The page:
Oil industry representatives have responded to the point about unused permits by saying companies often acquire rights to drill on land before exploring them and not all of those untapped areas actually hold viable oil reserves.

Biden faces competing political pressures from different supporters within his own camp. Voters who see the biggest threat in the future coming from climate change want the country to reduce production of fossil fuels and the greenhouse gases they emit. But working-class families concerned about their week-to-week budget may well wonder why domestic production isn’t higher.

Outproducing Trump

During Tuesday’s announcement, Biden disputed the suggestion that his policies are responsible for keeping U.S. production down, saying the country pumped more oil during his first year in office than in former President Donald Trump’s first year.

Asked later about his message to Americans on gas prices, Biden told reporters in Texas there’s little to be done in the short term and that “Russia is responsible.”

At a Tuesday press briefing, the chairman of the Democratic PAC Priorities USA, Guy Cecil, said inflation overall is something Democrats will have to address with both policy moves and political messaging.

“It’s to make sure that Americans understand what we are doing in real time to address the crisis, not, not just in regards to gas prices, but the things that we are doing on supply chains, the things that we are doing to equip Americans with the resources they need to respond to this,” Cecil said.

He also nodded to the concerns of voters focused on the environment, saying that neither climate change nor the crisis in Russia will be solved in the coming days.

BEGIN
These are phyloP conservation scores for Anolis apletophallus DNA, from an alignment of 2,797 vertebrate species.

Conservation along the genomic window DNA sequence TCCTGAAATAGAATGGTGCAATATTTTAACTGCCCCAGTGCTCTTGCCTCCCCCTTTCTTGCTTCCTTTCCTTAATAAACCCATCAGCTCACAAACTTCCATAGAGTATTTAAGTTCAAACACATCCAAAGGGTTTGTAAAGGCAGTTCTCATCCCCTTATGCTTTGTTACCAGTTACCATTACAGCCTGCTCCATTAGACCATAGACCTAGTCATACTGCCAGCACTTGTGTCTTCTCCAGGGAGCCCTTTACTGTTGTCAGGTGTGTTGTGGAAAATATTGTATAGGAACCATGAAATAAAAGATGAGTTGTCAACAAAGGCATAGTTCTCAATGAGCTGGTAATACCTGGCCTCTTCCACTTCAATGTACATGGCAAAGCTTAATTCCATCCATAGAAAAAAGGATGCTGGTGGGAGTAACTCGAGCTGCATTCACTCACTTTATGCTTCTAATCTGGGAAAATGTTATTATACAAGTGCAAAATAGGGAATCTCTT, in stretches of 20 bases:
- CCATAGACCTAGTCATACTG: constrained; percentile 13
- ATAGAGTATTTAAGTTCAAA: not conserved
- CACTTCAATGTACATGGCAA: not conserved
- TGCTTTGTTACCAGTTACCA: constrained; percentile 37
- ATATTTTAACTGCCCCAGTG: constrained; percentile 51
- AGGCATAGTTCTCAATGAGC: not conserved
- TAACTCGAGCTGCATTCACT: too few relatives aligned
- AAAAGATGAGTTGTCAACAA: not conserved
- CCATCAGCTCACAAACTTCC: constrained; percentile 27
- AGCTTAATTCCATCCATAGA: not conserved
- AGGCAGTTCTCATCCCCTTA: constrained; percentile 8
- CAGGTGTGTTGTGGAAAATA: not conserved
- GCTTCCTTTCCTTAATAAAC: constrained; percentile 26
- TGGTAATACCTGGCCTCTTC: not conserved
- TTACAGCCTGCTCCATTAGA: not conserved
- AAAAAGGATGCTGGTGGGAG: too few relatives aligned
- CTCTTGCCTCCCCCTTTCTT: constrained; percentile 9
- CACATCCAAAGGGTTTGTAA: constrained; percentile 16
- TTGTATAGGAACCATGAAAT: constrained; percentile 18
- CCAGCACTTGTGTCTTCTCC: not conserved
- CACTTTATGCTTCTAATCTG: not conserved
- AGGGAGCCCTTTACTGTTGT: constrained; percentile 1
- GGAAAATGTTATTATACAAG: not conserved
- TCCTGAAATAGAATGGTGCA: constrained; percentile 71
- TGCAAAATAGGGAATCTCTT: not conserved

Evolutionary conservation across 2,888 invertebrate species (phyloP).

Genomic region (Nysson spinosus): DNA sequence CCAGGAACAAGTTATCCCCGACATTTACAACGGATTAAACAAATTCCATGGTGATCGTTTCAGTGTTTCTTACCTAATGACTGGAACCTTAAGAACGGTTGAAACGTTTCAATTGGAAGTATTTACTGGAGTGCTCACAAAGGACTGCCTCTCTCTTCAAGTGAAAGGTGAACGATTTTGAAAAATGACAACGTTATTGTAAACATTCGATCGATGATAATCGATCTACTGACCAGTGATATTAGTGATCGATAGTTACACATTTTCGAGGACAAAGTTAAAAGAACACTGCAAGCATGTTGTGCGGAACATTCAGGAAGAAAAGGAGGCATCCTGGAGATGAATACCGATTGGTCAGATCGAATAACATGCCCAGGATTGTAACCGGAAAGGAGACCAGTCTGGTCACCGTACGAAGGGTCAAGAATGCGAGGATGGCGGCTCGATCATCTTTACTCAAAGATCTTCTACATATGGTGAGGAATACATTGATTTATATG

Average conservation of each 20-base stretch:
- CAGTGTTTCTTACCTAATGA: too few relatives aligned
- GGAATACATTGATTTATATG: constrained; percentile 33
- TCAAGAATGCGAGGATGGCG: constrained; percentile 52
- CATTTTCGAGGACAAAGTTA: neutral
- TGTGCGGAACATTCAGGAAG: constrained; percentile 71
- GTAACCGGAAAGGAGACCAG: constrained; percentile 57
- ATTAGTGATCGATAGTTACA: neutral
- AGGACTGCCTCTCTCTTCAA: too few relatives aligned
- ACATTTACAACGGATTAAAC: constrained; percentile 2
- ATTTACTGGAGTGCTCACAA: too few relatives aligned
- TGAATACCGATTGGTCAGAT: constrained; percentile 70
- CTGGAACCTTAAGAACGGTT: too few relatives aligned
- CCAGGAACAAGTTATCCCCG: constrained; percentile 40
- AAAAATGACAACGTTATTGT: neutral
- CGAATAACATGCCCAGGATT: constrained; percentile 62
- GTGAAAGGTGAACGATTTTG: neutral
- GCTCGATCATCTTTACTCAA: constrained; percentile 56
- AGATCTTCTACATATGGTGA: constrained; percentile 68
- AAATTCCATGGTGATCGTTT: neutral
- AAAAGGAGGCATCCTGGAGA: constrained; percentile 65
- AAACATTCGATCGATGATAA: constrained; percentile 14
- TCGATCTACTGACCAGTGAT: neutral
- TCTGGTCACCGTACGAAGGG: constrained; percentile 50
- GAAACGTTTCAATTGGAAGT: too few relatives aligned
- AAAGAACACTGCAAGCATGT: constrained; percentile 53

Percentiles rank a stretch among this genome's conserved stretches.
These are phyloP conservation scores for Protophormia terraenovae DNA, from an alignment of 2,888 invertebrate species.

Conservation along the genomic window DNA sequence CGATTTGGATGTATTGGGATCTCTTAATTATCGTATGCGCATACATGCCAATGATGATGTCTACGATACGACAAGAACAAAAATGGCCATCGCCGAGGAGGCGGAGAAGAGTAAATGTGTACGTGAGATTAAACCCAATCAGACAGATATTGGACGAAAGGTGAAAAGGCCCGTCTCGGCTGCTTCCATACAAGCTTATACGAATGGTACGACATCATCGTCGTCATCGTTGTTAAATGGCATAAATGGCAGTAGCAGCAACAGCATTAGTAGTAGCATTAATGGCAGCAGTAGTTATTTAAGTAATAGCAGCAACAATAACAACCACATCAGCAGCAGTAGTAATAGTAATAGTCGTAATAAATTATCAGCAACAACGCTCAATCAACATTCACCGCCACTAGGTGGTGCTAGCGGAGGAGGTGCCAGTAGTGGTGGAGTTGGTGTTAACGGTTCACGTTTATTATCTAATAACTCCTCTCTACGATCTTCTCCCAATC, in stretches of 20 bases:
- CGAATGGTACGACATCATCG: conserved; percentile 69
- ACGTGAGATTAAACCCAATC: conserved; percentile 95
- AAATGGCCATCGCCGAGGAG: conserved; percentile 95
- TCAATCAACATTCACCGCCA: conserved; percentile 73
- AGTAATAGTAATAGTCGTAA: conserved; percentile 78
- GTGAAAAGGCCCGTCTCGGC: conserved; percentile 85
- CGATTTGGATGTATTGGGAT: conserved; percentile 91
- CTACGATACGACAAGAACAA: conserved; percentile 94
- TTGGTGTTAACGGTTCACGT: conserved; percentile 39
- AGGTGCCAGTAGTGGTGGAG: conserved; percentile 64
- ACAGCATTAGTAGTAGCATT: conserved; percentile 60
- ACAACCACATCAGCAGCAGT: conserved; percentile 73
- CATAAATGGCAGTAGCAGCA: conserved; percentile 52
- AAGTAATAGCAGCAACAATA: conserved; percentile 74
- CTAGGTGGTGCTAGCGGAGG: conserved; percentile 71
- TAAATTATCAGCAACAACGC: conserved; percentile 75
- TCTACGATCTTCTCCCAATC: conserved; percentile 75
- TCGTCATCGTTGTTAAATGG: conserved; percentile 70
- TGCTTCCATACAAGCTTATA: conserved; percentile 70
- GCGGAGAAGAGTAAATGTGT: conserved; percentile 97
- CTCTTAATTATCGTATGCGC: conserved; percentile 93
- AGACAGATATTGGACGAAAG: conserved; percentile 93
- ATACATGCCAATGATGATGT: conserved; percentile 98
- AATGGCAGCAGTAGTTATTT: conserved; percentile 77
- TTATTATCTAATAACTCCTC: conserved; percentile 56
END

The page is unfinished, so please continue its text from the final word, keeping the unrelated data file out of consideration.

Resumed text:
“With the immediate need, I can assure you that young voters understand the challenges that we face in mitigating the calamity that’s going on in Russia and will afford us the ability to be as flexible as possible in the short term on that,” Cecil said.

Gas tax cut sought

Illustrating the political sensitivity surrounding gas prices, Sen. Raphael Warnock, D-Ga., released a statement Tuesday backing the ban on Russian imports while simultaneously calling for passage of legislation he introduced along with several other swing-state senators to suspend the federal gas tax through the end of the year.

“I’m going to keep pushing to get this done, to lower rising costs for hardworking Georgia families,” Warnock said.

The issue is also influencing primaries playing out this spring. Pennsylvania Lt. Gov. John Fetterman, who is seeking the Democratic nomination for the state’s open Senate seat, recently posted a video in which he’s talking about the high price of gasoline while standing in front of a gas pump.

“President Biden is right to release the 30 million barrels of oil from our Strategic Petroleum Reserve, and we should continue to do so to drive down prices at the pump,” he says in the video. “We need to use American energy to make American energy cheaper for American workers.”

And not to be left out of the conversation, Trump issued a one-line, all-caps statement on Tuesday that read, “BREAKING NEWS: HIGHEST GAS PRICES IN HISTORY! DO YOU MISS ME YET?”

Benjamin J. Hulac contributed to this report.